Goldman's Top Disruptive Themes

The following eight secular disruptive themes are what Goldman Sachs believe have the potential to reshape their categories and command greater investor attention in the coming years. Critically Goldman focuses on the impact of creative destruction – a term coined by the economist Joseph Schumpeter, which emphasized the fact that innovation constantly drives breeding of new leaders and replacement of the old. These eight themes – through product or business innovation – are poised to transform addressable markets or open up entirely new ones, offering growth insulated from the broader macro environment and creating value for their stakeholders.

Via Goldman Sachs,

In our view, the process of creative destruction is primarily driven by product or business model innovation – often abetted by technology – that results in a superior value offering for consumers, be it higher performance, greater convenience or lower cost. This enhanced value proposition is the source from which economic benefits then flow, first to the innovator and over time to its consumers and competitors. The new product or model often proliferates into a new paradigm until subsequent innovation in turn threatens its dominant position.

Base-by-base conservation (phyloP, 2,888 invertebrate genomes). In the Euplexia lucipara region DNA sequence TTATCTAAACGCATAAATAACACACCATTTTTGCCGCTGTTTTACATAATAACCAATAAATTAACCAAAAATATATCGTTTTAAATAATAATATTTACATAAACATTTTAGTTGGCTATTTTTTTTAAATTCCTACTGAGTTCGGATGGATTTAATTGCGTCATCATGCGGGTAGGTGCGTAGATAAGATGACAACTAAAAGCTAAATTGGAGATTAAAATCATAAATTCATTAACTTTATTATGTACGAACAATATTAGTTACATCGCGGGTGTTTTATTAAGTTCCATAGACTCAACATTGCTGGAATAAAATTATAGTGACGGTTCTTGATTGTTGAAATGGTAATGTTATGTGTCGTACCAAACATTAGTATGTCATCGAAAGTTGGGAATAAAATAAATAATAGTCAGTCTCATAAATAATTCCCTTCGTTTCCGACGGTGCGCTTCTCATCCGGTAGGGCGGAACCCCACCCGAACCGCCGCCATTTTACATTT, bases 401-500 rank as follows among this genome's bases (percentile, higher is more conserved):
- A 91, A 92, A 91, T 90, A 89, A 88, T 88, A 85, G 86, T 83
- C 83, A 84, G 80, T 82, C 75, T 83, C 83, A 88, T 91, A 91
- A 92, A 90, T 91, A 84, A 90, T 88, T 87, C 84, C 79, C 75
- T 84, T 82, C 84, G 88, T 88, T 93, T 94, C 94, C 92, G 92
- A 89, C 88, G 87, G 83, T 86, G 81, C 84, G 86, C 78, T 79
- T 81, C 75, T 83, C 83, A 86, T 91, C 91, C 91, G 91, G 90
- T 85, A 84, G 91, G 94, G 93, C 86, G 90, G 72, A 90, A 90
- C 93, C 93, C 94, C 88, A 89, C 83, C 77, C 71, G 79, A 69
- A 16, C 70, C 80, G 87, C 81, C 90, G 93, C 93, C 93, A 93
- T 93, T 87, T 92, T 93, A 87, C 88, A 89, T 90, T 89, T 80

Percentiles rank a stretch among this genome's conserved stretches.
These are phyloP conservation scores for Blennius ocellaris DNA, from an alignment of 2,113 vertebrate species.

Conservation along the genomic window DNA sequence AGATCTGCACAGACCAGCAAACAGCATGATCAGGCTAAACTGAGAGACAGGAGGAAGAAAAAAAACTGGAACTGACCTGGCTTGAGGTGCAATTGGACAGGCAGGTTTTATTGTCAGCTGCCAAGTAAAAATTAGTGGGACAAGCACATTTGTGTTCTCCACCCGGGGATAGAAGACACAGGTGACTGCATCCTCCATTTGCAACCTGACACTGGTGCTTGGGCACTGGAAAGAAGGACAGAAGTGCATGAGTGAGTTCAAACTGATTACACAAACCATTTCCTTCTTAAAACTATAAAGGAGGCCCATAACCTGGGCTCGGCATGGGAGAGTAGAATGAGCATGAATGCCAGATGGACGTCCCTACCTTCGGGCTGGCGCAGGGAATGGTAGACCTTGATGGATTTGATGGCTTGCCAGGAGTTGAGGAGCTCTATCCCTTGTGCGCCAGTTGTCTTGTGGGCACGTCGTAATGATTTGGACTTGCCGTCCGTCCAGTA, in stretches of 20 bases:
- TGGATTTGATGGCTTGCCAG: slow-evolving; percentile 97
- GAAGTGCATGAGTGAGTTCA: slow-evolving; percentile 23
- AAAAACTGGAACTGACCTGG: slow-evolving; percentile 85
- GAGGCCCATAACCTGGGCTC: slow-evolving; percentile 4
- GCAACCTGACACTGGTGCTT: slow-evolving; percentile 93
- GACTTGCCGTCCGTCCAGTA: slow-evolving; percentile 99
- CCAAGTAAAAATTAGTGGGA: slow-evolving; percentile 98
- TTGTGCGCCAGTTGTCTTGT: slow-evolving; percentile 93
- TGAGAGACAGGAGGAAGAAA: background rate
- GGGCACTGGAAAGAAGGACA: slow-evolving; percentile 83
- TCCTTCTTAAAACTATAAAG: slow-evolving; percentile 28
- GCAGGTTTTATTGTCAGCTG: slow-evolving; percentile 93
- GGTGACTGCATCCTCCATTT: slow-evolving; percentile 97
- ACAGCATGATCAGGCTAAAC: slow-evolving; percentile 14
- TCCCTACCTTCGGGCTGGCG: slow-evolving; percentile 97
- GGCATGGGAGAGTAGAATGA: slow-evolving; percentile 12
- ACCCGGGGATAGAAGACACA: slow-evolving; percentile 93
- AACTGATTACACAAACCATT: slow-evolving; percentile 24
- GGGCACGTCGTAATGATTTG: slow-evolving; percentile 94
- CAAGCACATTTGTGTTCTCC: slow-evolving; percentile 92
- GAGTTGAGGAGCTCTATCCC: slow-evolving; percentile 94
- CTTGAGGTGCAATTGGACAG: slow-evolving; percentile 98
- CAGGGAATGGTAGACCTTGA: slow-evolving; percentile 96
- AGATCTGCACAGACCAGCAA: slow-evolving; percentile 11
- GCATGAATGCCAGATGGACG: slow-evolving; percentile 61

From the fall of Polaroid, to the rise of Wal-Mart, to the age of the Internet, which among other things ushered in an information revolution, changed the way we buy/consume, led to the proliferation of mobile devices and social networks, we are seeing a constant evolution of ideas that creates market leaders as others lose their leadership positions. Indeed, the pace of change is becoming increasingly rapid such that relatively recent products can become redundant – for example, the slowing sales of PCs, point-and-shoot digital cameras and music players amid the continued cannibalization from tablets and smartphones.

The Eight Themes:

  • E-cigarettes – The potential to transform the tobacco industry
  • Cancer Immunotherapy – The future of cancer treatment?
  • LED Lighting – A large, early-stage and multi-decade opportunity
  • Alternative Capital – Rise of a new asset class means growing risk for reinsurers
  • Natural Gas Engines – Attractive economics drive strong, long-term penetration
  • Software Defined Networking (SDN) – Re-inventing networking for the cloud era
  • 3D Printing – Disruption materializing